The weight of everything came crashing down on me in that moment. It felt like it all was riding on this one mountain. This one decision. Rationally, a part of my brain knew that wasn’t true. But, the logistics and my mountain math were not far off either. Missing this peak now would make it very hard to make up later, in a summer that was almost entirely booked for the next five months. Something was going to have to give, and in the moment, I just wanted it to be me. To give the mountain a go. I was scared since I knew it was dangerous. However, in this instance, fear wasn’t enough to deter me.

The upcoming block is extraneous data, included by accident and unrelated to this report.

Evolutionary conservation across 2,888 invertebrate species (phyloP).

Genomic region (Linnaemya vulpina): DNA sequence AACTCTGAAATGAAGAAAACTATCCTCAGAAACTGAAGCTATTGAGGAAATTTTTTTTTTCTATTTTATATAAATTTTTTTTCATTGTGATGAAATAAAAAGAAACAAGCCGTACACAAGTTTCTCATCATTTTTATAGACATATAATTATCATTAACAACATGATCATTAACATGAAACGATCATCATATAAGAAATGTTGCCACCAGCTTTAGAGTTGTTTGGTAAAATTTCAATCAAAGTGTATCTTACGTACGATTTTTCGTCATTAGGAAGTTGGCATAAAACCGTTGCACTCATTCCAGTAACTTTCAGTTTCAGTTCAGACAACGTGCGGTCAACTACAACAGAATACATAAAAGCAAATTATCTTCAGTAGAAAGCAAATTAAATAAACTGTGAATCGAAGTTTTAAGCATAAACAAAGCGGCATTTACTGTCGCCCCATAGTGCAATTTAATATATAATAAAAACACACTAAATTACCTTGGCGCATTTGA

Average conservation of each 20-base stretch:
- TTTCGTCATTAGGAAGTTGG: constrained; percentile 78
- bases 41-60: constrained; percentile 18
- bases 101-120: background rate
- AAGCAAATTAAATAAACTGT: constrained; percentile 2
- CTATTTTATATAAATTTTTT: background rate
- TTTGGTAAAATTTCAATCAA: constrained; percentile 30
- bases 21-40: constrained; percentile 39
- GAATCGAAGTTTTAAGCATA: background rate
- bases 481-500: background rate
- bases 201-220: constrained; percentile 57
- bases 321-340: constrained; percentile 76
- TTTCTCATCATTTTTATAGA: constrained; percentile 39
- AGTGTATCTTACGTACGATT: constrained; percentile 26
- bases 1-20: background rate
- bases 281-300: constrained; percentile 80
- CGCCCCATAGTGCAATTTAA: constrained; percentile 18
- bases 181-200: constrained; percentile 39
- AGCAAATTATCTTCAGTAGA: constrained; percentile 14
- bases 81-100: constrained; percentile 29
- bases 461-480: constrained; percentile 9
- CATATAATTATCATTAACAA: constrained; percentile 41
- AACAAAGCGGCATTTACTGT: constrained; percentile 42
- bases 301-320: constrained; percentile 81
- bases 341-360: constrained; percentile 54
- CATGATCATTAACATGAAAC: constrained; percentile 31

We talked about it as a team. We’d roped up once in the pre-dawn darkness and turned around hoping the conditions would at least clear so we could see the route and make a somewhat more informed decision. But it didn’t. We got out of the tent again as the clouds lifted ever so slightly and light filtered through the thick grey clouds. I knew what the safe decision was, and yet, I was unwilling to make it. My absolutely amazing partners were hesitant because they knew what the safe decision was too, but ultimately, they were supportive of me and my goals and I wanted to do it. And then, as it seemed settled in my mind, I turned around and looked at my partners through vision unfiltered by my own selfishness and saw two guys with friends and family. Two guys with people who loved them. One even with young kids! And it all crumbled inside of me. I may have been willing to take the crazy gamble, but I certainly couldn’t be responsible for pulling them along with me when it was a dice roll, snow loaded against us. I wasn’t willing to gamble for them. I gave it up. I stood there in the basin, looking at the route and let the tears fall. It must have been a pitiful sight. My shoulders gently shaking as I tried to repress the sobs. The setback felt crushing and overwhelming. I felt like the mountains were doing it on purpose; making me fight harder because I was tired. I had personified the mountains into an entity that was just taunting me in my weary state!